What are the most pressing issues for Galapagos?
Vanessa gets a chance to ask her own questions ... about the Galapagos Islands.
Thu, May 28, 2009 at 01:58 AM
This week finds me aboard the National Geographic Islander in the Galapagos. In the last three days I've swum with sea turtles, penguins, sea lions, puffer fish and my children. We’ve been sneezed on by marine iguanas clearing salt water from their nasal passages, seen bleached white whale bones, other-worldly geologic formations, and dolphins by the hundreds. We’ve crossed the equator (twice) and walked through lava tunnels. And all of that with three generations of family aboard the same boat: mother, two sisters and a brother, and my two kids (one who will turn 10 tomorrow). In other words: I won’t be answering your pressing environmental questions this week. I offer you, instead, the insight of two Ecuadorian naturalists who guide an increasing number of visitors through the wondrous, inspiring lands that are the Galapagos. Gaby Bohorquez began working in the Galapagos 17 years ago. Luis “Lucho” Verdesoto is a marine biologist who has worked as a naturalist guide for 15 years. So, let's get started with the questions.
Gaby: Humans. The biggest problem is a matter of controlling the number of people — both visitors and residents. Everything is interrelated, so even the issue of invading species of plants and animals is really about settlers. People come and go, back and forth to the main land. They bring things that don’t belong in the islands — sometimes by accident and sometimes on purpose. ... For someone like me who lives here, we want a better standard of living but that would attract more people. The government has set some limits, and people now need a sort of green card to live here, but I don’t know how far the changes go. So, it’s people. It’s always a matter of people. Tourists create demands for more places to visit, open the park more and that has a greater impact. More residents means more resources needed.
Lucho: Tourism is the most important thing impacting the Galapagos. It is overwhelming how many people have shown interest in coming here, and it can get out of hand without good management. The outcome will depend on what the government decides. Is money that tourism brings the most important thing? So far, so good because the islands are in a position that is still sustainable. We haven’t reached the levels of the Great Barrier Reef or Hawaii. Just as natural selection works among the animals and other life on the islands, it also works with the people who come to the islands because they self-select. People who choose to come are concerned about the environment, they care and do research about where they are going. They are experienced travelers. They know what to expect. There will always be impact, we just have to figure out how to minimize it.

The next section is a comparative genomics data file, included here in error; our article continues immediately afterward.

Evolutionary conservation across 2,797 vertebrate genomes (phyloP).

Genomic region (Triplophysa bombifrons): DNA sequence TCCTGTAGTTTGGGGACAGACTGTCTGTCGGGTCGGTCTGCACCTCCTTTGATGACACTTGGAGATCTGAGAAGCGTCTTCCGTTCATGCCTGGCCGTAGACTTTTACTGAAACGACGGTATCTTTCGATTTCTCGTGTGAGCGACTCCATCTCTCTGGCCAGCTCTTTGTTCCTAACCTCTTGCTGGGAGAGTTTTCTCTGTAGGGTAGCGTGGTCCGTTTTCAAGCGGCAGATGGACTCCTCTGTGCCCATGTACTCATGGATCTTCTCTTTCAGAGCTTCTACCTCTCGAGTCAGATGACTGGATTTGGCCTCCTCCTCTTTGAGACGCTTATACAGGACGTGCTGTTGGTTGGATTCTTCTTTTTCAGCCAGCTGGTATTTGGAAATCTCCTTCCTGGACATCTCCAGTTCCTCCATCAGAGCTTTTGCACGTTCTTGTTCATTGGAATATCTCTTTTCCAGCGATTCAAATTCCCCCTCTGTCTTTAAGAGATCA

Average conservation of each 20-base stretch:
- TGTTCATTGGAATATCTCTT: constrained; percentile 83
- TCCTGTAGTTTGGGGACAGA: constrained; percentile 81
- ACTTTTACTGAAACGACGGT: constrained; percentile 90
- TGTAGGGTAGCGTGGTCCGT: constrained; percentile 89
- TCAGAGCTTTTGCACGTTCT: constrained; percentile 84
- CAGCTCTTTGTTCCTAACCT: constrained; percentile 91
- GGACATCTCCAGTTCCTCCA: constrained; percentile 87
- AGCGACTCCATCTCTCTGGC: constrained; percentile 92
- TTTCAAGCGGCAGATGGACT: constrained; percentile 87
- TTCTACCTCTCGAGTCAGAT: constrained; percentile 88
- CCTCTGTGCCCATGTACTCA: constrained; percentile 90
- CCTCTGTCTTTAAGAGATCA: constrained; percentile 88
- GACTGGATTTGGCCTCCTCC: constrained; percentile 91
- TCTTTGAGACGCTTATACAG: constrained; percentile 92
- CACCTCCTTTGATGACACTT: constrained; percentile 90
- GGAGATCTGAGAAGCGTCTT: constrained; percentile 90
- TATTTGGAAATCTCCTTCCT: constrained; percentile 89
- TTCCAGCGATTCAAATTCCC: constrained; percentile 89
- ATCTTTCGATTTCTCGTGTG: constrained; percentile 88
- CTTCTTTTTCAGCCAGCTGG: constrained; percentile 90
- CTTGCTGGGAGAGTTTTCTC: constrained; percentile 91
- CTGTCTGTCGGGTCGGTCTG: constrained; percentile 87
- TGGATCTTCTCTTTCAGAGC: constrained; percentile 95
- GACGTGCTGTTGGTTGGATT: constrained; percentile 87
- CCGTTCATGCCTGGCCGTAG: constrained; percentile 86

Gaby: Species that have been introduced. One that really concerns me is the blackberries. It’s going everywhere. I see how fast it spreads. The finches love the berries, and they disperse the seeds. It creates an imbalance. The ground nesting birds, like the the Galapagos rail, lose their nesting areas. And sea birds like the Galapagos petrel nest in humid zones — in the highlands — and they’re now infested with blackberries.
Lucho: Foreign life forms coming in luggage and on ships. They can become a plague. The islands have a history of no real predators. It is a fragile system. The balance that is here can be easily disrupted. The Norwegian rats — they’re called the black rats, and they came on ships — are taking over. They have no predators. There is nothing here to check their proliferation.
Gaby: Things are changing fast. I don’t know what will happen. We have five flights into the islands every day. How the scientists will control the invasions, the impacts, I don’t know. I hope they [the islands] will last a long time, but it’s an ever-changing world, right?
Lucho: I’m optimistic, and I’m a humanist: I believe in the power of people to see and fix something. Right now, the Galapagos are in danger. There is lots that could go wrong and devastate the islands, but humans have shown courage to implement laws even when they are not well-received — by locals or mainlanders. Unfortunately, politics is probably the worst thing that could happen to the islands.
Gaby: I don’t know. The islands are very isolated. We have to wait for official statistics.
Lucho: We’re not seeing the number of sharks we used to. The same with whales. If I’ve seen that change in just the time I’ve been here, imagine what is coming. Ocean currents are changing. The normal weather patterns are disrupted — fog that we never have had before. Even lightning strikes, which never happens here. In the last three years, after never having lightning, there is lightning every year now. Pressure never builds up enough for lightning, and so Galapagos never had to deal with fire — only rarely, and from humans throwing a cigarette or something. Now, what if there is a wild fire? These islands, these animals, this fragile ecosystem has no way to deal with wild fires. It would be truly devastating.
(Photos: Vanessa Vadim)